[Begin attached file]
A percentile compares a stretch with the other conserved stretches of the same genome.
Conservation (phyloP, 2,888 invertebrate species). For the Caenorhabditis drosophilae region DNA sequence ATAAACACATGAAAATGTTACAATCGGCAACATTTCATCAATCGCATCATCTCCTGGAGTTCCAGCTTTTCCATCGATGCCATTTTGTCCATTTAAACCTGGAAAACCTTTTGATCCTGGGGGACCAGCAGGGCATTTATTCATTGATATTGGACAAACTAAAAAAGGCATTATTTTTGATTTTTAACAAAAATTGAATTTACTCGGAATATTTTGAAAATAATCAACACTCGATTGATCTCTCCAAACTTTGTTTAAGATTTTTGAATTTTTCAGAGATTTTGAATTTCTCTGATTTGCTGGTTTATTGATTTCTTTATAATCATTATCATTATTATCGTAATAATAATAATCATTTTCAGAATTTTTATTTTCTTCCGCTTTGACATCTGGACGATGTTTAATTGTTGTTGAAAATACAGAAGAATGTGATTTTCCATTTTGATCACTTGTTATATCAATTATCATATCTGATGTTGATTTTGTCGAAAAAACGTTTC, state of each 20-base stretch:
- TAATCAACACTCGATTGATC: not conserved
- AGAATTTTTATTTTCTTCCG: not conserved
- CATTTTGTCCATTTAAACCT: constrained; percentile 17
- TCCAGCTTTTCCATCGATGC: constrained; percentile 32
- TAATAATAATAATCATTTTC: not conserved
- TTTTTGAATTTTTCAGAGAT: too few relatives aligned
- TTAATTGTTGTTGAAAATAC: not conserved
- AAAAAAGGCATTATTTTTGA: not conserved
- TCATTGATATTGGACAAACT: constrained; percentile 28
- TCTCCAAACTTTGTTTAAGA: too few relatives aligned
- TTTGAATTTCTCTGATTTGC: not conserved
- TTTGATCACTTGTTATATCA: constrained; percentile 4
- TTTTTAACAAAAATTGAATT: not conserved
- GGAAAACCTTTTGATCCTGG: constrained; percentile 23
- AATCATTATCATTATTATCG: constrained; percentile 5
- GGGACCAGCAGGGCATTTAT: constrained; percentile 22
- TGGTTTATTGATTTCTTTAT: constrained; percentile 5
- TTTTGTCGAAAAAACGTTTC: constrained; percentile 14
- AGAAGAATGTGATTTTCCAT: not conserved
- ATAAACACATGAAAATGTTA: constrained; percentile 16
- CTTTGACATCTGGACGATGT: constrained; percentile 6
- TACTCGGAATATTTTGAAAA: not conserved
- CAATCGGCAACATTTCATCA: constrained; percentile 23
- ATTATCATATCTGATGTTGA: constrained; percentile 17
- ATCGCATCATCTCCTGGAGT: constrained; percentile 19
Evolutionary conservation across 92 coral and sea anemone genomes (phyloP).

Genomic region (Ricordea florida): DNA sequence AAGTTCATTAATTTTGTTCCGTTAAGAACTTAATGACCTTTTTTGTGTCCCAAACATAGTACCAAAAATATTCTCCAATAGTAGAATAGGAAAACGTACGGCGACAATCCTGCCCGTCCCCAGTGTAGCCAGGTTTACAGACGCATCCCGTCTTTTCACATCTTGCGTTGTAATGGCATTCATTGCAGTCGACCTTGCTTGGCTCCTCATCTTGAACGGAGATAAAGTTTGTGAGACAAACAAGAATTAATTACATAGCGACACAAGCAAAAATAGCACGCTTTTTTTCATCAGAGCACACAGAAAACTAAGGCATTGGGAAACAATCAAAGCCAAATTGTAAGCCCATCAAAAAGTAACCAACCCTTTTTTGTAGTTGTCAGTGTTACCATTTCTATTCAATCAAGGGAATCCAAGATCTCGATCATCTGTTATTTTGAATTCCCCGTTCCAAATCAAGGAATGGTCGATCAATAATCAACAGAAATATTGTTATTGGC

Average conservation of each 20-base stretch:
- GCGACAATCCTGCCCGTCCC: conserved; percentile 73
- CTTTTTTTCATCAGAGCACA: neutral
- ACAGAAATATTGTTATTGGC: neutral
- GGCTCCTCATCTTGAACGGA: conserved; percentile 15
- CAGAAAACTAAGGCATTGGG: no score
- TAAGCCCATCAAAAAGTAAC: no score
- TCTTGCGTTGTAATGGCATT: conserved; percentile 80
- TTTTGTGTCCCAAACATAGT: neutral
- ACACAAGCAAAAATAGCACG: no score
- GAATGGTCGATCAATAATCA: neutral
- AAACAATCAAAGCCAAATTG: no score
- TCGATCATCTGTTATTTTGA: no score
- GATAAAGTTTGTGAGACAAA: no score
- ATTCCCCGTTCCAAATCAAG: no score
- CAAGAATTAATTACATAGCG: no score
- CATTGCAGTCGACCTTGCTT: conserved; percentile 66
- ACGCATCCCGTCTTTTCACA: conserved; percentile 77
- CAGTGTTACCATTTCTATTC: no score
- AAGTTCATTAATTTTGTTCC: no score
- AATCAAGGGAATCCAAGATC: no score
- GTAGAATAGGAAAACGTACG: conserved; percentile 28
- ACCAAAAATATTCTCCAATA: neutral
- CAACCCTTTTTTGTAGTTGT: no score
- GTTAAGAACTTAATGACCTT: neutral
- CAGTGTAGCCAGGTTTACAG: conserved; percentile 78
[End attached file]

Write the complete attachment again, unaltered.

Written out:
A percentile compares a stretch with the other conserved stretches of the same genome.
Conservation (phyloP, 2,888 invertebrate species). For the Caenorhabditis drosophilae region DNA sequence ATAAACACATGAAAATGTTACAATCGGCAACATTTCATCAATCGCATCATCTCCTGGAGTTCCAGCTTTTCCATCGATGCCATTTTGTCCATTTAAACCTGGAAAACCTTTTGATCCTGGGGGACCAGCAGGGCATTTATTCATTGATATTGGACAAACTAAAAAAGGCATTATTTTTGATTTTTAACAAAAATTGAATTTACTCGGAATATTTTGAAAATAATCAACACTCGATTGATCTCTCCAAACTTTGTTTAAGATTTTTGAATTTTTCAGAGATTTTGAATTTCTCTGATTTGCTGGTTTATTGATTTCTTTATAATCATTATCATTATTATCGTAATAATAATAATCATTTTCAGAATTTTTATTTTCTTCCGCTTTGACATCTGGACGATGTTTAATTGTTGTTGAAAATACAGAAGAATGTGATTTTCCATTTTGATCACTTGTTATATCAATTATCATATCTGATGTTGATTTTGTCGAAAAAACGTTTC, state of each 20-base stretch:
- TAATCAACACTCGATTGATC: not conserved
- AGAATTTTTATTTTCTTCCG: not conserved
- CATTTTGTCCATTTAAACCT: constrained; percentile 17
- TCCAGCTTTTCCATCGATGC: constrained; percentile 32
- TAATAATAATAATCATTTTC: not conserved
- TTTTTGAATTTTTCAGAGAT: too few relatives aligned
- TTAATTGTTGTTGAAAATAC: not conserved
- AAAAAAGGCATTATTTTTGA: not conserved
- TCATTGATATTGGACAAACT: constrained; percentile 28
- TCTCCAAACTTTGTTTAAGA: too few relatives aligned
- TTTGAATTTCTCTGATTTGC: not conserved
- TTTGATCACTTGTTATATCA: constrained; percentile 4
- TTTTTAACAAAAATTGAATT: not conserved
- GGAAAACCTTTTGATCCTGG: constrained; percentile 23
- AATCATTATCATTATTATCG: constrained; percentile 5
- GGGACCAGCAGGGCATTTAT: constrained; percentile 22
- TGGTTTATTGATTTCTTTAT: constrained; percentile 5
- TTTTGTCGAAAAAACGTTTC: constrained; percentile 14
- AGAAGAATGTGATTTTCCAT: not conserved
- ATAAACACATGAAAATGTTA: constrained; percentile 16
- CTTTGACATCTGGACGATGT: constrained; percentile 6
- TACTCGGAATATTTTGAAAA: not conserved
- CAATCGGCAACATTTCATCA: constrained; percentile 23
- ATTATCATATCTGATGTTGA: constrained; percentile 17
- ATCGCATCATCTCCTGGAGT: constrained; percentile 19
Evolutionary conservation across 92 coral and sea anemone genomes (phyloP).

Genomic region (Ricordea florida): DNA sequence AAGTTCATTAATTTTGTTCCGTTAAGAACTTAATGACCTTTTTTGTGTCCCAAACATAGTACCAAAAATATTCTCCAATAGTAGAATAGGAAAACGTACGGCGACAATCCTGCCCGTCCCCAGTGTAGCCAGGTTTACAGACGCATCCCGTCTTTTCACATCTTGCGTTGTAATGGCATTCATTGCAGTCGACCTTGCTTGGCTCCTCATCTTGAACGGAGATAAAGTTTGTGAGACAAACAAGAATTAATTACATAGCGACACAAGCAAAAATAGCACGCTTTTTTTCATCAGAGCACACAGAAAACTAAGGCATTGGGAAACAATCAAAGCCAAATTGTAAGCCCATCAAAAAGTAACCAACCCTTTTTTGTAGTTGTCAGTGTTACCATTTCTATTCAATCAAGGGAATCCAAGATCTCGATCATCTGTTATTTTGAATTCCCCGTTCCAAATCAAGGAATGGTCGATCAATAATCAACAGAAATATTGTTATTGGC

Average conservation of each 20-base stretch:
- GCGACAATCCTGCCCGTCCC: conserved; percentile 73
- CTTTTTTTCATCAGAGCACA: neutral
- ACAGAAATATTGTTATTGGC: neutral
- GGCTCCTCATCTTGAACGGA: conserved; percentile 15
- CAGAAAACTAAGGCATTGGG: no score
- TAAGCCCATCAAAAAGTAAC: no score
- TCTTGCGTTGTAATGGCATT: conserved; percentile 80
- TTTTGTGTCCCAAACATAGT: neutral
- ACACAAGCAAAAATAGCACG: no score
- GAATGGTCGATCAATAATCA: neutral
- AAACAATCAAAGCCAAATTG: no score
- TCGATCATCTGTTATTTTGA: no score
- GATAAAGTTTGTGAGACAAA: no score
- ATTCCCCGTTCCAAATCAAG: no score
- CAAGAATTAATTACATAGCG: no score
- CATTGCAGTCGACCTTGCTT: conserved; percentile 66
- ACGCATCCCGTCTTTTCACA: conserved; percentile 77
- CAGTGTTACCATTTCTATTC: no score
- AAGTTCATTAATTTTGTTCC: no score
- AATCAAGGGAATCCAAGATC: no score
- GTAGAATAGGAAAACGTACG: conserved; percentile 28
- ACCAAAAATATTCTCCAATA: neutral
- CAACCCTTTTTTGTAGTTGT: no score
- GTTAAGAACTTAATGACCTT: neutral
- CAGTGTAGCCAGGTTTACAG: conserved; percentile 78